Hello, CodeForces.
I think that matroids are beautiful and powerful concept, however, not really well known in competitive programming.
I’ve discovered matroids at 2019 Petrozavodsk Winter Training Camp. There was a problem that clearly cannot be solved using usual techniques I knew, editorial for this problem was just these three words “just matroid intersection”. Back then it took me more than 2 days of upsolving to find all the information and details I need and implement solution that gets Accepted on this. And it took way longer to actually understand why does it work and exactly how does it work. (I still hesitate in some details.)
Of course, it is not hard to google up all the definitions and some related articles, but in my opinion they all are focused more on mathematical part of theory, strict proofs in some not really obvious but short ways, and observing only ke...

basis by third axiomatic property). Directly from previous, no basis is a
subset of other basis. Any

7.

Centroid Decomposition on a tree(Beginner) ## When Centroid Decomposition comes?
1. Suppose a problem says that how many paths have a length exactly k in a tree.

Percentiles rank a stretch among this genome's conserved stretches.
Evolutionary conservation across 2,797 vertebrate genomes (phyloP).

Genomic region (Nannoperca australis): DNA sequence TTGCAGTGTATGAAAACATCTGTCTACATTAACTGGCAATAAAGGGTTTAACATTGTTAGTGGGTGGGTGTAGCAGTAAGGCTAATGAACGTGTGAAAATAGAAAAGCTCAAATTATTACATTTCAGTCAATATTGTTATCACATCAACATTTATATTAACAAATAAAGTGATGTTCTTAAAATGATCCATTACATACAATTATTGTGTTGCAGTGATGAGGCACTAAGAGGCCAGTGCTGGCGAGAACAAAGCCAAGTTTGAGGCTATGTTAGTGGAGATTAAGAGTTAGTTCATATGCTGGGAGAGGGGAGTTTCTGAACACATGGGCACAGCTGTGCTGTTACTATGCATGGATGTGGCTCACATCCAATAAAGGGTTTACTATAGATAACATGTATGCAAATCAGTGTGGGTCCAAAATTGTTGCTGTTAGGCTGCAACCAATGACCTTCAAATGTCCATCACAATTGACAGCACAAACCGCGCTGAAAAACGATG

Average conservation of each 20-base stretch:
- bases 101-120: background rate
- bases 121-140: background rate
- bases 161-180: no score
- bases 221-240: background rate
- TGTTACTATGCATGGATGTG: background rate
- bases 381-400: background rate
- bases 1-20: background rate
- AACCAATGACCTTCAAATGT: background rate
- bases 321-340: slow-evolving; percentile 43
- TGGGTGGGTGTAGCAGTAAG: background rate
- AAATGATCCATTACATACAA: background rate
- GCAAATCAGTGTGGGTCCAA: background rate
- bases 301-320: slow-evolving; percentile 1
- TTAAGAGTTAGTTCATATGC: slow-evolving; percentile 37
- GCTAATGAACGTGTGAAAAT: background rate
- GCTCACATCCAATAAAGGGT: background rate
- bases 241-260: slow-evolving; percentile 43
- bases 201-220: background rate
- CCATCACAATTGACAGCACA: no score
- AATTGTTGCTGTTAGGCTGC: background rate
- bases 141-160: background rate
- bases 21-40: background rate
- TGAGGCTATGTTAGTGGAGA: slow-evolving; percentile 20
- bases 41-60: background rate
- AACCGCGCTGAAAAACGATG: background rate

2. Or, how many paths have xor k.
3. Sum of all xor path in a tree.
4. update a node Black to white or white to black. now query the shortest path from a node to a white node.
etc.
**So, it is clear, when a paths problem comes then we can use Centroid Decomposition.**
**For a single node query or from a specific node, DSU on Tree may do it.**
## Algorithm:
### 1. Find a centroid of current tree T.
`What is Centroid? `
Simply Centroid is a node if we delete it. It makes some subtrees where every subtree size must be less than **sz/2** {
sz is the size of the current tree T.}
`How can we find it?`
=> Take a node random node of current tree T. Now if it's every subtree size less than sz/2. Then it is a centroid.
=> If not, go to the highest size of the subtree.
**Note: In a tree only two Centroid possible F...

total complexity **NlogN** . 2. Any path property like distance/xor/sum/etc.
we can compute

8.

(almost) Every Algorithms & Data Structures you needed to learn , with practice problems Hello guys this is <a href="https://www.youtube.com/channel/UC0zvY3yIBQTrSutsV-4yscQ?view_as=subscriber"> CodeNCode </a>